The nation’s capital already has experienced this grim situation, which only shows signs of worsening, the Washington Post reported on April 12:

“Ten people in two neighborhoods in Northeast Washington have now died from a lethal batch of fentanyl, police said .. the second mass-casualty incident involving the deadly opioid in the District this year. Police said at least 17 people overdosed on cocaine laced with fentanyl in Trinidad and Ivy City from [April 9-11] and seven of them survived. In January, nine people died after taking a similar concoction in a neighborhood near Nationals Park. Authorities arrested two people in that case and said they do not believe the most recent incidents are connected to the earlier overdoses.”

alzassoc-300x200Although Medicare officials have slammed the door for now on paying for widespread use of a drug targeted for Alzheimer’s treatment, patient advocacy groups have thrown themselves into the battle over Aduhelm and whether taxpayers should pay its hefty price.

Aduhelm is the risky, costly prescription medication with sparse evidence of its purported benefits for those in early stages of cognitive decline.

The giant federal health insurer for seniors will cover Aduhelm only for patients participating in clinical trials that may yield more persuasive evidence about the drug’s safety and effectiveness, Medicare officials have decided. In doing so, they withstood a furious lobbying campaign from the nonprofits Alzheimer’s Association, a leading patient advocacy group reporting more than $400 million in 2021 revenue, and UsAgainstAlzheimer’s, which reported $9 million in 2020 revenue.

sentimscottsc-150x150cathymcmorrisrodgers-150x150While regular folks howl about the need to slash skyrocketing prescription drug costs, Big Pharma is showering lawmakers on Capitol Hill with campaign contributions and favoring Republicans in the House and Senate who show political promise — and an aversion to efforts to ensure the affordability of medications for the sick.

The crushing costs of drugs has returned to the policy-making spotlight as Democrats in the House, with a few defecting Republicans, have approved a bill to limit the soaring price of insulin to $35 a month for most Americans who have insurance and whose health and lives depend on the increasingly unaffordable medication. As the New York Times reported:

“To become law, the bill will need to attract at least 10 Republican votes in the Senate to overcome a filibuster. Some lawmakers involved in the effort have expressed optimism that such a coalition might be possible, but few Republican senators have publicly endorsed the bill yet. Senator Susan Collins, Republican of Maine, has been working with Senator Jeanne Shaheen, Democrat of New Hampshire, on a broader bill related to insulin prices. The bill would have substantial benefits for many of the nearly 30 million Americans who live with diabetes. Insulin, a lifesaving drug that is typically taken daily, has grown increasingly expensive in recent years, and many diabetes patients ration their medicines or discontinue them because of the cost. About one in five Americans who take insulin would save money under the proposal, according to a recent analysis from the Kaiser Family Foundation.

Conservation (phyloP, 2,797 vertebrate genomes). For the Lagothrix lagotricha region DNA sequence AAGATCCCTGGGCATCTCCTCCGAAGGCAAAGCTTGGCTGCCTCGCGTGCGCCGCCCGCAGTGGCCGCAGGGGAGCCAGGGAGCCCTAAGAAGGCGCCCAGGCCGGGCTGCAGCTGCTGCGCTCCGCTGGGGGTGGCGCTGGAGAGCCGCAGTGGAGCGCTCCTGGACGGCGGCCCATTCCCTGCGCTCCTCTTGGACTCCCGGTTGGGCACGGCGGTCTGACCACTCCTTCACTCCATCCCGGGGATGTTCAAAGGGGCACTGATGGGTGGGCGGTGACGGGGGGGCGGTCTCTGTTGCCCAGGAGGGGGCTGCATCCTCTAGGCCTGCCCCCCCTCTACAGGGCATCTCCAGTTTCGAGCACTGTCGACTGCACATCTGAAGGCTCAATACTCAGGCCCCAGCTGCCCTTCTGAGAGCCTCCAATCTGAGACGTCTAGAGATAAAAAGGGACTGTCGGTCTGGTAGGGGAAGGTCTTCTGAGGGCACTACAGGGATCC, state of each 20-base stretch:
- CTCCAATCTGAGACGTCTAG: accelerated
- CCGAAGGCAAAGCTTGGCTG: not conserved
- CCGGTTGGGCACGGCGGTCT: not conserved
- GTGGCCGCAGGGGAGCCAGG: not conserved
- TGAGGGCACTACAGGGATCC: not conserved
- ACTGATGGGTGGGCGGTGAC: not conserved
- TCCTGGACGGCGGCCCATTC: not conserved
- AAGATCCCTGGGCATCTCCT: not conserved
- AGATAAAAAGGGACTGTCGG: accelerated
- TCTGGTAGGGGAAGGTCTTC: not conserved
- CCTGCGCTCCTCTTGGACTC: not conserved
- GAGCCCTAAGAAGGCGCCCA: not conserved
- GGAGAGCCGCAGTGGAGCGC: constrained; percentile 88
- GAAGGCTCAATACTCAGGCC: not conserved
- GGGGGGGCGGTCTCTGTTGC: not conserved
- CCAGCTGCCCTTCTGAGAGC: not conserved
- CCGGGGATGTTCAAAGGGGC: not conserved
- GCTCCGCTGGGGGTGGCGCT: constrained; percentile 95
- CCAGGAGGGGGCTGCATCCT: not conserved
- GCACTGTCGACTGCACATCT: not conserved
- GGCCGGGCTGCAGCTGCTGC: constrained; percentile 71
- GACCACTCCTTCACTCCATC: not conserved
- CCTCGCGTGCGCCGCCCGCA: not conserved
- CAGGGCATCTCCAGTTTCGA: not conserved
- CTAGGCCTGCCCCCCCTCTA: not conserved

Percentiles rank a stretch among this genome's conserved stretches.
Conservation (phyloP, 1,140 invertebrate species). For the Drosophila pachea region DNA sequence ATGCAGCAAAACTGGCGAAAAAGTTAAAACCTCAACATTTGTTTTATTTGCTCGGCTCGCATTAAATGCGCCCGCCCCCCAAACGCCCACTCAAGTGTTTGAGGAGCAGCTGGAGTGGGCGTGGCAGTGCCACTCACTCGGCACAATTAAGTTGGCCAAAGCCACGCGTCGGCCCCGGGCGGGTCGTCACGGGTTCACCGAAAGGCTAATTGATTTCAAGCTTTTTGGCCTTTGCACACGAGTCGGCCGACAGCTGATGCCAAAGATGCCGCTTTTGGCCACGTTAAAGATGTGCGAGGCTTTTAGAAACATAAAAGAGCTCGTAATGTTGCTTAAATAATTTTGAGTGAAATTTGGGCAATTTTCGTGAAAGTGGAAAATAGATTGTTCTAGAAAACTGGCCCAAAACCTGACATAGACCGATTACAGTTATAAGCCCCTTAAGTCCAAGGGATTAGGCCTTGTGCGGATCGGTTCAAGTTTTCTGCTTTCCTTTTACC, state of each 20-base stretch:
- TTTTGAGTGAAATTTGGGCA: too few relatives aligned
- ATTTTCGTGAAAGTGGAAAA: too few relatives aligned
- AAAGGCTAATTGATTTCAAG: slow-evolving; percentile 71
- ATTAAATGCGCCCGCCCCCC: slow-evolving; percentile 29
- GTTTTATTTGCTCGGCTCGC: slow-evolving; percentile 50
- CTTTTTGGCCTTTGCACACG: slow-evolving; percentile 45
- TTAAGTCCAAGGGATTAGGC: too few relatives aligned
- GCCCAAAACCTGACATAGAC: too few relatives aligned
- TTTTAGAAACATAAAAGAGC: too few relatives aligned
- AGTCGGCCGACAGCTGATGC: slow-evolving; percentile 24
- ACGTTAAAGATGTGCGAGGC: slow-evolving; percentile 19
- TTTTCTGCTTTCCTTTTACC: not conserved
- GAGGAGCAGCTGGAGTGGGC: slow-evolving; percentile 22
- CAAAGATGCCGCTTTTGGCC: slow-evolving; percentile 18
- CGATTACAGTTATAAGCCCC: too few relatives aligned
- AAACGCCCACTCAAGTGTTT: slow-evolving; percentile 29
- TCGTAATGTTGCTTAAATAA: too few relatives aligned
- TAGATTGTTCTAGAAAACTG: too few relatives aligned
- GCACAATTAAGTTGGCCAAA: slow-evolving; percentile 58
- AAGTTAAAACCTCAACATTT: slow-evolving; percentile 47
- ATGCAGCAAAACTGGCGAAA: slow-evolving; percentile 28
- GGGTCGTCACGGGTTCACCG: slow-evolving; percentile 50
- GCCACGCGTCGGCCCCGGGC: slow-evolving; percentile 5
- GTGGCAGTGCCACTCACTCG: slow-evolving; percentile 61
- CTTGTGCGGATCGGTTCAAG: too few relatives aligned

cdcmarch22covidhospitalization-300x174The coronavirus pandemic does not have a magical on-off switch, and even if its current lull turns out to be longer lasting — and signs suggest this may not be so — the lethal infectious outbreak will keep sending shocks through the U.S. health care system that will affect us all.

Experts are expressing growing concern about several areas where patients, insurers, and medical providers must make major, challenging changes if federal officials truly see huge reductions in the pandemic’s threat and they begin to wind down key programs put in place to battle it, the Associated Press reported.

If that occurs, health insurance for millions of Americans could change swiftly and dramatically, while many patients and health providers may be forced to reconsider the future of telehealth care, the AP reported. And how much support will there be for continued efforts to test, vaccinate, and provide treatments for the coronavirus, if the pandemic diminishes as a major peril?

boozeabuse-150x150Alcohol abuse blew up from a rising concern to a significant killer during the coronavirus pandemic, with 100,000 Americans losing their lives to booze-related causes, a 25% increase year-over-year in the first 12 months of the global infection’s outbreak.

The figures from research newly published in the Journal of the American Medical Association shows the lethal damage caused by the pandemic, not only directly by the 1 million-plus deaths blamed on the virus but also in its closely linked menaces.